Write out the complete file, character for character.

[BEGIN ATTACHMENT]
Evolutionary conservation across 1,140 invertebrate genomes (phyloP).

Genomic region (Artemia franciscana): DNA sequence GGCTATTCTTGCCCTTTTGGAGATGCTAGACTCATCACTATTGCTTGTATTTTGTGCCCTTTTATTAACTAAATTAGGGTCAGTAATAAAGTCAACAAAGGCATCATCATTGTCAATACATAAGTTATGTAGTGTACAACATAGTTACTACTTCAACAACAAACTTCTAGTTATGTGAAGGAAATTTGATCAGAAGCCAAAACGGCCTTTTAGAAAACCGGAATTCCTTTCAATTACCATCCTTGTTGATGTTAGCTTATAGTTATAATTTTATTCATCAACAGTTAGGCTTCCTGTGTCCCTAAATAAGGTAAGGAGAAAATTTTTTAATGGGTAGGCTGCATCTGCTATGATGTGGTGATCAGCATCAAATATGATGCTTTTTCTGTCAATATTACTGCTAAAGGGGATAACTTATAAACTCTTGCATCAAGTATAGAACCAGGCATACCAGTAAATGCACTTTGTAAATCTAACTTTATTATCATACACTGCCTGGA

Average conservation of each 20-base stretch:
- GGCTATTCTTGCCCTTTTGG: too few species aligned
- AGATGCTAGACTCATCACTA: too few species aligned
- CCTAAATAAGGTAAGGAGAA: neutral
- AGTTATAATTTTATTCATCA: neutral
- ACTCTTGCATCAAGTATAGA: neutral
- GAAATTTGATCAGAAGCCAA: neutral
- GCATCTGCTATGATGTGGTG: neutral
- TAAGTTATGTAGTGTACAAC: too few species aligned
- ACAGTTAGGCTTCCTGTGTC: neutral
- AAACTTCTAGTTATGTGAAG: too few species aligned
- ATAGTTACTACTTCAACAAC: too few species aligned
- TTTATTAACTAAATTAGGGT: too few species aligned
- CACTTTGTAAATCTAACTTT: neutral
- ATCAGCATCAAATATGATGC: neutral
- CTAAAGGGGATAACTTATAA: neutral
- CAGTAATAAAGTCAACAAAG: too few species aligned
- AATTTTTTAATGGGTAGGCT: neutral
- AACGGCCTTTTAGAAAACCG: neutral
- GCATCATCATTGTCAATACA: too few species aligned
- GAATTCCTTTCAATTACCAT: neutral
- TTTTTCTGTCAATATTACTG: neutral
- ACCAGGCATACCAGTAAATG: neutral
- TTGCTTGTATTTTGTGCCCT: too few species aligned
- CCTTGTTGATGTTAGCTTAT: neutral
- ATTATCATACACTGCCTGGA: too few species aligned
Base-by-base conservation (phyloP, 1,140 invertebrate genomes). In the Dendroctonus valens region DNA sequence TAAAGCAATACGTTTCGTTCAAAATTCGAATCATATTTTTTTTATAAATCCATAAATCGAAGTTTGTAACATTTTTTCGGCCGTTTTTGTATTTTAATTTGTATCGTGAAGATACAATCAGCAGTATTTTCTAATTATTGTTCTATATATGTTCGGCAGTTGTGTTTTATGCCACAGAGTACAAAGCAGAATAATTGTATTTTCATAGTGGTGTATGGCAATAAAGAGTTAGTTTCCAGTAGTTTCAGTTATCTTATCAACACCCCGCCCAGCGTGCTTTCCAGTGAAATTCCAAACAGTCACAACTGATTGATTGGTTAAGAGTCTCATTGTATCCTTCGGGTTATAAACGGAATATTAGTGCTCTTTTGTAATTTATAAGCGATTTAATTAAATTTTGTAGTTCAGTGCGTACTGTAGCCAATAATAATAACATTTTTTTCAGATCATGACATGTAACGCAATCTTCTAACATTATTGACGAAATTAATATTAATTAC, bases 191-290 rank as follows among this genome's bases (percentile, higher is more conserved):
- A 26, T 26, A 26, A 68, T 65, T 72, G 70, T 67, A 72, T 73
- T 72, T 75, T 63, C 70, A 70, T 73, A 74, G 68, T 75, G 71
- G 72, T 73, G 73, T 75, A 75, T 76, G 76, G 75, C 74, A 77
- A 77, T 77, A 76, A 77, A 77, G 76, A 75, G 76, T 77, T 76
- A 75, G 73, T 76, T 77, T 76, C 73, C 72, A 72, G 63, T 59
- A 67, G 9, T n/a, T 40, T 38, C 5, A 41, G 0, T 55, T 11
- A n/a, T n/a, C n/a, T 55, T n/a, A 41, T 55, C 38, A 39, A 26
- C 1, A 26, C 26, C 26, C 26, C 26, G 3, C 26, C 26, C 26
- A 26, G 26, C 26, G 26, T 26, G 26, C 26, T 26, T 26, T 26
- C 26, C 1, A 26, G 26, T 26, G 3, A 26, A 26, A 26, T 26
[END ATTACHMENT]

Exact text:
Evolutionary conservation across 1,140 invertebrate genomes (phyloP).

Genomic region (Artemia franciscana): DNA sequence GGCTATTCTTGCCCTTTTGGAGATGCTAGACTCATCACTATTGCTTGTATTTTGTGCCCTTTTATTAACTAAATTAGGGTCAGTAATAAAGTCAACAAAGGCATCATCATTGTCAATACATAAGTTATGTAGTGTACAACATAGTTACTACTTCAACAACAAACTTCTAGTTATGTGAAGGAAATTTGATCAGAAGCCAAAACGGCCTTTTAGAAAACCGGAATTCCTTTCAATTACCATCCTTGTTGATGTTAGCTTATAGTTATAATTTTATTCATCAACAGTTAGGCTTCCTGTGTCCCTAAATAAGGTAAGGAGAAAATTTTTTAATGGGTAGGCTGCATCTGCTATGATGTGGTGATCAGCATCAAATATGATGCTTTTTCTGTCAATATTACTGCTAAAGGGGATAACTTATAAACTCTTGCATCAAGTATAGAACCAGGCATACCAGTAAATGCACTTTGTAAATCTAACTTTATTATCATACACTGCCTGGA

Average conservation of each 20-base stretch:
- GGCTATTCTTGCCCTTTTGG: too few species aligned
- AGATGCTAGACTCATCACTA: too few species aligned
- CCTAAATAAGGTAAGGAGAA: neutral
- AGTTATAATTTTATTCATCA: neutral
- ACTCTTGCATCAAGTATAGA: neutral
- GAAATTTGATCAGAAGCCAA: neutral
- GCATCTGCTATGATGTGGTG: neutral
- TAAGTTATGTAGTGTACAAC: too few species aligned
- ACAGTTAGGCTTCCTGTGTC: neutral
- AAACTTCTAGTTATGTGAAG: too few species aligned
- ATAGTTACTACTTCAACAAC: too few species aligned
- TTTATTAACTAAATTAGGGT: too few species aligned
- CACTTTGTAAATCTAACTTT: neutral
- ATCAGCATCAAATATGATGC: neutral
- CTAAAGGGGATAACTTATAA: neutral
- CAGTAATAAAGTCAACAAAG: too few species aligned
- AATTTTTTAATGGGTAGGCT: neutral
- AACGGCCTTTTAGAAAACCG: neutral
- GCATCATCATTGTCAATACA: too few species aligned
- GAATTCCTTTCAATTACCAT: neutral
- TTTTTCTGTCAATATTACTG: neutral
- ACCAGGCATACCAGTAAATG: neutral
- TTGCTTGTATTTTGTGCCCT: too few species aligned
- CCTTGTTGATGTTAGCTTAT: neutral
- ATTATCATACACTGCCTGGA: too few species aligned
Base-by-base conservation (phyloP, 1,140 invertebrate genomes). In the Dendroctonus valens region DNA sequence TAAAGCAATACGTTTCGTTCAAAATTCGAATCATATTTTTTTTATAAATCCATAAATCGAAGTTTGTAACATTTTTTCGGCCGTTTTTGTATTTTAATTTGTATCGTGAAGATACAATCAGCAGTATTTTCTAATTATTGTTCTATATATGTTCGGCAGTTGTGTTTTATGCCACAGAGTACAAAGCAGAATAATTGTATTTTCATAGTGGTGTATGGCAATAAAGAGTTAGTTTCCAGTAGTTTCAGTTATCTTATCAACACCCCGCCCAGCGTGCTTTCCAGTGAAATTCCAAACAGTCACAACTGATTGATTGGTTAAGAGTCTCATTGTATCCTTCGGGTTATAAACGGAATATTAGTGCTCTTTTGTAATTTATAAGCGATTTAATTAAATTTTGTAGTTCAGTGCGTACTGTAGCCAATAATAATAACATTTTTTTCAGATCATGACATGTAACGCAATCTTCTAACATTATTGACGAAATTAATATTAATTAC, bases 191-290 rank as follows among this genome's bases (percentile, higher is more conserved):
- A 26, T 26, A 26, A 68, T 65, T 72, G 70, T 67, A 72, T 73
- T 72, T 75, T 63, C 70, A 70, T 73, A 74, G 68, T 75, G 71
- G 72, T 73, G 73, T 75, A 75, T 76, G 76, G 75, C 74, A 77
- A 77, T 77, A 76, A 77, A 77, G 76, A 75, G 76, T 77, T 76
- A 75, G 73, T 76, T 77, T 76, C 73, C 72, A 72, G 63, T 59
- A 67, G 9, T n/a, T 40, T 38, C 5, A 41, G 0, T 55, T 11
- A n/a, T n/a, C n/a, T 55, T n/a, A 41, T 55, C 38, A 39, A 26
- C 1, A 26, C 26, C 26, C 26, C 26, G 3, C 26, C 26, C 26
- A 26, G 26, C 26, G 26, T 26, G 26, C 26, T 26, T 26, T 26
- C 26, C 1, A 26, G 26, T 26, G 3, A 26, A 26, A 26, T 26